Endourology deals with the diagnosis and removal of urinary tract disorders using endoscopic equipment.

The human male prostate is a small gland located in the scrotum. It is the only organ in men that is adapted to impregnate females. Enclosed in a dense lymphoid capsule, the prostate is organized in lobes. It is located behind the anus and below the testicles. The prostate (the chamber around the urethra through which urine is transported from the bladder and the penis) is also shown in the image.

The prostate contributes to the fluid carrying the sperm produced by the testes. The prostatic fluid is also believed to offer nourishment for sperm. Because the prostatic gland contributes to ejaculation throughout most of the male’s life, many men are able to father offspring well into their seventies and eighties.

BPH is non-cancerous enlargement of the prostate gland in males. Thereafter, the prostate begins to expand, expanding to near twice its size. Growth slows with age.

The simple act of after a while the aggravation resulting from the enlargement of this condition might emerge it can continuously restrict the opening through which urine flows (a comparable thing happens when a straw is pulled close; this can be uncomfortable). This can lead to problems with urination and sleep.

Your medical provider will serve as a database for your complete medical history, including recent and future health problems. The prostate gland is inanimately examined by a finger that is greased and gloved.
A Urine Flow Measurement: A good way to assess your urine flow is by using a urine flowmeter. A flowmeter detects the flow of your urine and the degree of blockage.

To determine you’ll void urine, how much urine is in the bladder, the effect of the prostate gland on the kidneys, and to examine the prostate gland with an Ultrasound Scan.

If a Urodynamic Study is necessary, this prenup will be performed.

Assessment of Post-Voiding Residual Urine: urine remaining in the bladder after urination or voiding) by ultrasound or catheterization.

A sonography imaging of the urinary tract.

Procedures for the Peñalureivu (Examination of Vulva) with a special viewing tube.

Treatment for Benign Prostatic Hypertrophy (BPH):

Your Urologist will examine the severity of your symptoms to help you determine which treatment option is most appropriate:

Medical treatment options for BPH are suitable only for mild symptoms and when the degree of obstruction is not severe. While drugs like 5 alpha-reductase are known to reduce the size of an enlarged prostate over time, they may not be appropriate for all prostate types. Alpha-blockers, on the other hand, offer only symptomatic relief by relaxing the smooth muscle component in the prostate region. However, these medications need to be taken regularly and may result in minor side effects. Their proven efficacy is only around 20-30%.

Learn more about different forms of remedy here. A therapy method called TURP is currently used:

This procedure is known as TURP, and it can treat BPH and also use an endoscope that is inserted through the penis and the urethra to access the adenoma in the basement of the prostate gland.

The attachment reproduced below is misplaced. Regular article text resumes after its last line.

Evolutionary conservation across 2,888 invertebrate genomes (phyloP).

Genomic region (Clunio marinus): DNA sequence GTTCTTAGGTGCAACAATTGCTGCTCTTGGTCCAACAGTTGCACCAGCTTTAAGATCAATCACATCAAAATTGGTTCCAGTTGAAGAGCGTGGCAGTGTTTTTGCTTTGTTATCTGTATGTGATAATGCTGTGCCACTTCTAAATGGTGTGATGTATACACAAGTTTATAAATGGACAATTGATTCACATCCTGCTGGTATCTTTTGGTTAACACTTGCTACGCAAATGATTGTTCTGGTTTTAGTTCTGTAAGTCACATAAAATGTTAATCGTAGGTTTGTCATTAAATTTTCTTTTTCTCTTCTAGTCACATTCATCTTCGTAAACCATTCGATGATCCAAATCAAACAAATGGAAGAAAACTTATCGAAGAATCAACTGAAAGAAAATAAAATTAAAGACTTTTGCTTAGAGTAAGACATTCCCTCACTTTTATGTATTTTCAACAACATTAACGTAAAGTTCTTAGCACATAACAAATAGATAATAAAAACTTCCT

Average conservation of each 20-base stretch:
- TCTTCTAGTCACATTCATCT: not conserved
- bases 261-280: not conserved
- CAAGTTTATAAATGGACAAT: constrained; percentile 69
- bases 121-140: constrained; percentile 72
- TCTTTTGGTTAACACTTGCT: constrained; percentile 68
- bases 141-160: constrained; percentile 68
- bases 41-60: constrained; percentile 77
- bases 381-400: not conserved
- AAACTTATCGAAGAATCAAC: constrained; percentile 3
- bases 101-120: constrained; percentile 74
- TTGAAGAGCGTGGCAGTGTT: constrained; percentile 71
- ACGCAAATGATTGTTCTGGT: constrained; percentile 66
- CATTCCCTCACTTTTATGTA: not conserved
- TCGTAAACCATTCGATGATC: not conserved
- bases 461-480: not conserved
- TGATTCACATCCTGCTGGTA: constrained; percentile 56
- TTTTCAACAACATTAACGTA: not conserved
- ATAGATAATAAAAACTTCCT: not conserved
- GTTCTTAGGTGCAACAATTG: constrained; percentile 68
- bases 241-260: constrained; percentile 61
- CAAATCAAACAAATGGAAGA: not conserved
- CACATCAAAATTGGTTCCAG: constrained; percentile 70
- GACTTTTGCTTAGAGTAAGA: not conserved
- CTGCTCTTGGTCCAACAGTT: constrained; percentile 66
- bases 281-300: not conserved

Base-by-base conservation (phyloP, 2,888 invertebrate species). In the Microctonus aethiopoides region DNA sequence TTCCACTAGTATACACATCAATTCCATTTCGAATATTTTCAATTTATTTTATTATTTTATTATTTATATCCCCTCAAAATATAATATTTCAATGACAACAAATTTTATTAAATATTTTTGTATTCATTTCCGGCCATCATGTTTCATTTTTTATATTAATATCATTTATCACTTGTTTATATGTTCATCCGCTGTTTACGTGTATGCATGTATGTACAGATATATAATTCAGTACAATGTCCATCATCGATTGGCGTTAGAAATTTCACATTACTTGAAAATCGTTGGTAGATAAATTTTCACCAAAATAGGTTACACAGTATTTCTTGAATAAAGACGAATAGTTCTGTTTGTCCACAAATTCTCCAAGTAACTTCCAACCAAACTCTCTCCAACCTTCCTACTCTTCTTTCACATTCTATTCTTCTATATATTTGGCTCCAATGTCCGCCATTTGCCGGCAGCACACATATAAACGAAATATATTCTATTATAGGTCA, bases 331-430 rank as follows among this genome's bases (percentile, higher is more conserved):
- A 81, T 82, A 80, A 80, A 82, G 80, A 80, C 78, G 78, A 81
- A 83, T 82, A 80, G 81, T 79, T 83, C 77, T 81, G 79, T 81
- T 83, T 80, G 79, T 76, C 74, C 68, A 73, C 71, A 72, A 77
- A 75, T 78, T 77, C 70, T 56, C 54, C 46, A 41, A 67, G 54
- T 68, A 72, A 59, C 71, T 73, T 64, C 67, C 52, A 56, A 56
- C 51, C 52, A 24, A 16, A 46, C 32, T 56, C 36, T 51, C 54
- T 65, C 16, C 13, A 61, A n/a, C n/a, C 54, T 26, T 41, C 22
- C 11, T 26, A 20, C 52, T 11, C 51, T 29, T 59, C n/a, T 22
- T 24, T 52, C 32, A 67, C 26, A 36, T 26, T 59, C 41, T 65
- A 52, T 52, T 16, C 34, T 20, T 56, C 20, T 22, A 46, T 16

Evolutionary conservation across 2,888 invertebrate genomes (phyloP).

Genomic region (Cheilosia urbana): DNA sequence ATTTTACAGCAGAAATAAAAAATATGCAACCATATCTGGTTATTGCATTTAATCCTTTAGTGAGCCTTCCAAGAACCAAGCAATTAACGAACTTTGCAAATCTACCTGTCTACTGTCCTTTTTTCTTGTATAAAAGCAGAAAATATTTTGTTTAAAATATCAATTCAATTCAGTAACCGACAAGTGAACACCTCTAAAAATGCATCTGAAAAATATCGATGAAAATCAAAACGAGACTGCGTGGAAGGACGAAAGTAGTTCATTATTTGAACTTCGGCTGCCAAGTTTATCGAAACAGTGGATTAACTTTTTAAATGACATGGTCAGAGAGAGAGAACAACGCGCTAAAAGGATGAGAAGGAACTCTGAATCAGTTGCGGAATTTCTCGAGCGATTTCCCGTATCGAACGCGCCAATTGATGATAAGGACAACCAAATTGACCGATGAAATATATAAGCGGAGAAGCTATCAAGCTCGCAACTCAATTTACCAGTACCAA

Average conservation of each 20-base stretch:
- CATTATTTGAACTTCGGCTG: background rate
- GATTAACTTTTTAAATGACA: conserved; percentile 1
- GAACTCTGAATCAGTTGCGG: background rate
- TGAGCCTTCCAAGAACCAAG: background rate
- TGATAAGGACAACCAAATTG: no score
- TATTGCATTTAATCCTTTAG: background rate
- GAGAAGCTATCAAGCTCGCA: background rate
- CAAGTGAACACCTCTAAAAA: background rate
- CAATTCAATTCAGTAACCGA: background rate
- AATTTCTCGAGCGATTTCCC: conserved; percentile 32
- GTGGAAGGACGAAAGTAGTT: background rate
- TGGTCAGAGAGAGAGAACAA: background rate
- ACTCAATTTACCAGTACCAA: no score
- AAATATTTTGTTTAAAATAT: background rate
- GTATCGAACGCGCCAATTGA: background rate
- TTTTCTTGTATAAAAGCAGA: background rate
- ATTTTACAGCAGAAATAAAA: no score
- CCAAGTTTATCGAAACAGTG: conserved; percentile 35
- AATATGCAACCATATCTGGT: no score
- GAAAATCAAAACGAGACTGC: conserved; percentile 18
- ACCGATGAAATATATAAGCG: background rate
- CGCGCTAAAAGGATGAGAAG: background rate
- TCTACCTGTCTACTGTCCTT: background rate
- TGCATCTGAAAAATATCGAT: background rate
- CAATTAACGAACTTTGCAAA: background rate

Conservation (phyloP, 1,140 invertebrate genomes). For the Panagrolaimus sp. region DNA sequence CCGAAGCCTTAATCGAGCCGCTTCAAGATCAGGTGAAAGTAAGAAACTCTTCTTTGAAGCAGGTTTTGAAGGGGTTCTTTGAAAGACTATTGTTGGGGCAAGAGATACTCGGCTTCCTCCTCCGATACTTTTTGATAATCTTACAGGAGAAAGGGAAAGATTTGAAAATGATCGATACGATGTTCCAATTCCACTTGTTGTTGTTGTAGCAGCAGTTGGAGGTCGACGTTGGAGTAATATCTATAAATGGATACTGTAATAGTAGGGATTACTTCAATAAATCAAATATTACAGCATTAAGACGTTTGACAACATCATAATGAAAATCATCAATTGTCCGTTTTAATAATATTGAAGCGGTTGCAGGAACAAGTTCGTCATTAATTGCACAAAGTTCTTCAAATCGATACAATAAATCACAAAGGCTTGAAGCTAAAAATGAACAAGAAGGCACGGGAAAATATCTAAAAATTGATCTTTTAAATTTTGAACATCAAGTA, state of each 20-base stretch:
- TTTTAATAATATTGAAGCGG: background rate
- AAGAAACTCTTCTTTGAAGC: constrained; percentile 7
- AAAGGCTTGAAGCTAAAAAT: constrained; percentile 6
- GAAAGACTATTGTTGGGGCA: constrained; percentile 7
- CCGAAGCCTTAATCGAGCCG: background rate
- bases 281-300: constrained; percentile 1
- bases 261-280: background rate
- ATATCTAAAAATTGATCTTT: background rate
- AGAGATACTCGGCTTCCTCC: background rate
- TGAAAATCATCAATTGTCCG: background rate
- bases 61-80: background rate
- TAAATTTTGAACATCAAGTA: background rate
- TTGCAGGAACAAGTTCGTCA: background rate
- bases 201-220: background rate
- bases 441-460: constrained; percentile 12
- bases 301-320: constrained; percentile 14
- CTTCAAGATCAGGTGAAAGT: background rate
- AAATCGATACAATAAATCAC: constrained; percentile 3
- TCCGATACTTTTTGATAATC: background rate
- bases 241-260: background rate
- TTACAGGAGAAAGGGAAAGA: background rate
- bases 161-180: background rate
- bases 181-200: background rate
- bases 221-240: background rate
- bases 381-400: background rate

By removing this tissue, the urethra is widened, and pressure on it is relieved. TURP takes about half an hour to two hours to complete and does not require any incisions on the skin.

After undergoing TURP surgery, some patients may experience post-operative effects such as failure to ejaculate after intercourse (in about 50% of cases), urine leakage upon straining or continuously (rarely), and transcend or permanent impotence (in about 2% of cases). Tissue removed during surgery will be examined to confirm the gland's benign nature, but a surprise report of malignancy may be obtained. Therefore, men who have undergone surgery for benign prostate enlargement should still receive an annual evaluation. It's important to note that not all enlarged prostates require treatment, and mild symptoms may not require any therapy. However, if symptoms are severe or if test results show significant urinary tract obstruction, early therapy is necessary.

PCNL is a surgical procedure that is commonly used to remove kidney or upper ureter stones. During this procedure, a small incision, usually less than 1cm, is made in the flank and a guide wire is passed through it into the kidney.  A nephroscope is then passed through a passage that is created around the guide wire by dilatation to visualize and remove the stones. The procedure is performed under fluoroscopy or x-ray control and larger stones can be fragmented and removed.

Compared to traditional open surgery, PCNL has the advantage of only requiring a small incision and enables stones to be removed in the same sitting. If a patient has stones larger than two centimeters, upper ureteric stones larger than one centimeter, or stones in the lower pole of the kidney that pose a unique challenge, this approach is recommended to assist them.

After the procedure, patients are generally hospitalized for 2-3 days and may require additional x-rays or ultrasound studies to check for residual stone fragments. The procedure has a success rate of 90-95%, but sometimes a second procedure may be required for complete clearance of the stones.

Similar to any treatment, PCNL has many risks, including bleeding and infection. Patients may develop prolonged loss of urinary flow or require ureteric stent placement, and a fever could necessitate a new antibiotic prescription. However, PCNL is generally considered a safe and effective treatment option for kidney or upper ureter stones.